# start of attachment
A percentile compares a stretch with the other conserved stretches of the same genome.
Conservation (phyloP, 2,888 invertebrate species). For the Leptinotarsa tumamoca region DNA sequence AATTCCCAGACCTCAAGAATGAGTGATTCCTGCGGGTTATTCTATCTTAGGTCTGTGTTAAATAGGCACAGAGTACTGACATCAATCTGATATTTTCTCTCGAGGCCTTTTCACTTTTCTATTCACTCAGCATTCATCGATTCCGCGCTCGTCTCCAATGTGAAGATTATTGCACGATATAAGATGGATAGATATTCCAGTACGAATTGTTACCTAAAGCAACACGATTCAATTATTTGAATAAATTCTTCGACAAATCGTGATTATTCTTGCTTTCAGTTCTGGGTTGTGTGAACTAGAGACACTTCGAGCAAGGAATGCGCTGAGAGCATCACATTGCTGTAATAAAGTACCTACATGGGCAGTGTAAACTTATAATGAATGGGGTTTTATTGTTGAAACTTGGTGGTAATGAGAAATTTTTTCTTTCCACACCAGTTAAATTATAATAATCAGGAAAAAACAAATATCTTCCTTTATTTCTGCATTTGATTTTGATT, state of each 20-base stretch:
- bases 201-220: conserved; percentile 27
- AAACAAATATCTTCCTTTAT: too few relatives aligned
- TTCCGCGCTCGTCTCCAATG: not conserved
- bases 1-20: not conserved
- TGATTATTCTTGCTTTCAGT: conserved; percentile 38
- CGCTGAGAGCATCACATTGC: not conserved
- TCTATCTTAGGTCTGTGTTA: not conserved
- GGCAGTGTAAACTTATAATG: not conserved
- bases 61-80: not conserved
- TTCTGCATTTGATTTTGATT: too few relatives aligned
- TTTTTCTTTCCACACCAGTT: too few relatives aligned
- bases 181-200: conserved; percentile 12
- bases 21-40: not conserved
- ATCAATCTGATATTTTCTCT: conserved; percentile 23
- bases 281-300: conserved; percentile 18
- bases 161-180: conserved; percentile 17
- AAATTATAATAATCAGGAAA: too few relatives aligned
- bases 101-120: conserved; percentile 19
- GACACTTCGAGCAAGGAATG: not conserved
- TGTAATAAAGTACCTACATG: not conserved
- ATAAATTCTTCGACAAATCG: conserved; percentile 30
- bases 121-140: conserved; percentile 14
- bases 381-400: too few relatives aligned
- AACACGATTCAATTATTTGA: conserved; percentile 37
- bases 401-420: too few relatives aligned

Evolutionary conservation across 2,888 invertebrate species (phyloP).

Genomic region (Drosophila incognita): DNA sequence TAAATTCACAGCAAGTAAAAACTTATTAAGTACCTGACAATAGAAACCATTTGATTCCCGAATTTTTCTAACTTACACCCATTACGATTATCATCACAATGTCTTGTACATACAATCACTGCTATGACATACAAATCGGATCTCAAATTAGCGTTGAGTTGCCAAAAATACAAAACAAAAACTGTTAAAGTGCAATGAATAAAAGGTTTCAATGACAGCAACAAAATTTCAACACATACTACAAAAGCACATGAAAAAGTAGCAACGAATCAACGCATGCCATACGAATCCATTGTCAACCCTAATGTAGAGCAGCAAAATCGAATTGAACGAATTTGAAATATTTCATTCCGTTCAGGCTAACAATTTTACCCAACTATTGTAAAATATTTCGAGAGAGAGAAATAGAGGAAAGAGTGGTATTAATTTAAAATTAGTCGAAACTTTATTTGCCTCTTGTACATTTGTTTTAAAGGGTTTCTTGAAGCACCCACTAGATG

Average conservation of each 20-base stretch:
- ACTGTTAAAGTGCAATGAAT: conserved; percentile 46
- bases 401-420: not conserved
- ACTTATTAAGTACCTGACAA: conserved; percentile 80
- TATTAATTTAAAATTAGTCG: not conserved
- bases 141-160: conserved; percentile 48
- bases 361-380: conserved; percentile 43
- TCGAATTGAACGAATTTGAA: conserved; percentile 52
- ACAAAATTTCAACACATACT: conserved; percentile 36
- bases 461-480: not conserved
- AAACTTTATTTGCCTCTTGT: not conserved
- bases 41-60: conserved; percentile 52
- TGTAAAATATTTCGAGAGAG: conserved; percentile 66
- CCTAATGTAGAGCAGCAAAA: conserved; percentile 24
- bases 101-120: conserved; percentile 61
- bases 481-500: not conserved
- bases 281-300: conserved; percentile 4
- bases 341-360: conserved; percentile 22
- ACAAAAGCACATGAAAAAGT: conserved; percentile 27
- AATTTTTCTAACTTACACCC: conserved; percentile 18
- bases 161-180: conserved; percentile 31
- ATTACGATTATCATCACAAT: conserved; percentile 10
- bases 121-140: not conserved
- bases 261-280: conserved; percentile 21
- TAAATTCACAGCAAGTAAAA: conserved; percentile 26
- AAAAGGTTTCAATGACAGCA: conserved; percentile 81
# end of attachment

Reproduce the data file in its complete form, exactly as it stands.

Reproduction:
A percentile compares a stretch with the other conserved stretches of the same genome.
Conservation (phyloP, 2,888 invertebrate species). For the Leptinotarsa tumamoca region DNA sequence AATTCCCAGACCTCAAGAATGAGTGATTCCTGCGGGTTATTCTATCTTAGGTCTGTGTTAAATAGGCACAGAGTACTGACATCAATCTGATATTTTCTCTCGAGGCCTTTTCACTTTTCTATTCACTCAGCATTCATCGATTCCGCGCTCGTCTCCAATGTGAAGATTATTGCACGATATAAGATGGATAGATATTCCAGTACGAATTGTTACCTAAAGCAACACGATTCAATTATTTGAATAAATTCTTCGACAAATCGTGATTATTCTTGCTTTCAGTTCTGGGTTGTGTGAACTAGAGACACTTCGAGCAAGGAATGCGCTGAGAGCATCACATTGCTGTAATAAAGTACCTACATGGGCAGTGTAAACTTATAATGAATGGGGTTTTATTGTTGAAACTTGGTGGTAATGAGAAATTTTTTCTTTCCACACCAGTTAAATTATAATAATCAGGAAAAAACAAATATCTTCCTTTATTTCTGCATTTGATTTTGATT, state of each 20-base stretch:
- bases 201-220: conserved; percentile 27
- AAACAAATATCTTCCTTTAT: too few relatives aligned
- TTCCGCGCTCGTCTCCAATG: not conserved
- bases 1-20: not conserved
- TGATTATTCTTGCTTTCAGT: conserved; percentile 38
- CGCTGAGAGCATCACATTGC: not conserved
- TCTATCTTAGGTCTGTGTTA: not conserved
- GGCAGTGTAAACTTATAATG: not conserved
- bases 61-80: not conserved
- TTCTGCATTTGATTTTGATT: too few relatives aligned
- TTTTTCTTTCCACACCAGTT: too few relatives aligned
- bases 181-200: conserved; percentile 12
- bases 21-40: not conserved
- ATCAATCTGATATTTTCTCT: conserved; percentile 23
- bases 281-300: conserved; percentile 18
- bases 161-180: conserved; percentile 17
- AAATTATAATAATCAGGAAA: too few relatives aligned
- bases 101-120: conserved; percentile 19
- GACACTTCGAGCAAGGAATG: not conserved
- TGTAATAAAGTACCTACATG: not conserved
- ATAAATTCTTCGACAAATCG: conserved; percentile 30
- bases 121-140: conserved; percentile 14
- bases 381-400: too few relatives aligned
- AACACGATTCAATTATTTGA: conserved; percentile 37
- bases 401-420: too few relatives aligned

Evolutionary conservation across 2,888 invertebrate species (phyloP).

Genomic region (Drosophila incognita): DNA sequence TAAATTCACAGCAAGTAAAAACTTATTAAGTACCTGACAATAGAAACCATTTGATTCCCGAATTTTTCTAACTTACACCCATTACGATTATCATCACAATGTCTTGTACATACAATCACTGCTATGACATACAAATCGGATCTCAAATTAGCGTTGAGTTGCCAAAAATACAAAACAAAAACTGTTAAAGTGCAATGAATAAAAGGTTTCAATGACAGCAACAAAATTTCAACACATACTACAAAAGCACATGAAAAAGTAGCAACGAATCAACGCATGCCATACGAATCCATTGTCAACCCTAATGTAGAGCAGCAAAATCGAATTGAACGAATTTGAAATATTTCATTCCGTTCAGGCTAACAATTTTACCCAACTATTGTAAAATATTTCGAGAGAGAGAAATAGAGGAAAGAGTGGTATTAATTTAAAATTAGTCGAAACTTTATTTGCCTCTTGTACATTTGTTTTAAAGGGTTTCTTGAAGCACCCACTAGATG

Average conservation of each 20-base stretch:
- ACTGTTAAAGTGCAATGAAT: conserved; percentile 46
- bases 401-420: not conserved
- ACTTATTAAGTACCTGACAA: conserved; percentile 80
- TATTAATTTAAAATTAGTCG: not conserved
- bases 141-160: conserved; percentile 48
- bases 361-380: conserved; percentile 43
- TCGAATTGAACGAATTTGAA: conserved; percentile 52
- ACAAAATTTCAACACATACT: conserved; percentile 36
- bases 461-480: not conserved
- AAACTTTATTTGCCTCTTGT: not conserved
- bases 41-60: conserved; percentile 52
- TGTAAAATATTTCGAGAGAG: conserved; percentile 66
- CCTAATGTAGAGCAGCAAAA: conserved; percentile 24
- bases 101-120: conserved; percentile 61
- bases 481-500: not conserved
- bases 281-300: conserved; percentile 4
- bases 341-360: conserved; percentile 22
- ACAAAAGCACATGAAAAAGT: conserved; percentile 27
- AATTTTTCTAACTTACACCC: conserved; percentile 18
- bases 161-180: conserved; percentile 31
- ATTACGATTATCATCACAAT: conserved; percentile 10
- bases 121-140: not conserved
- bases 261-280: conserved; percentile 21
- TAAATTCACAGCAAGTAAAA: conserved; percentile 26
- AAAAGGTTTCAATGACAGCA: conserved; percentile 81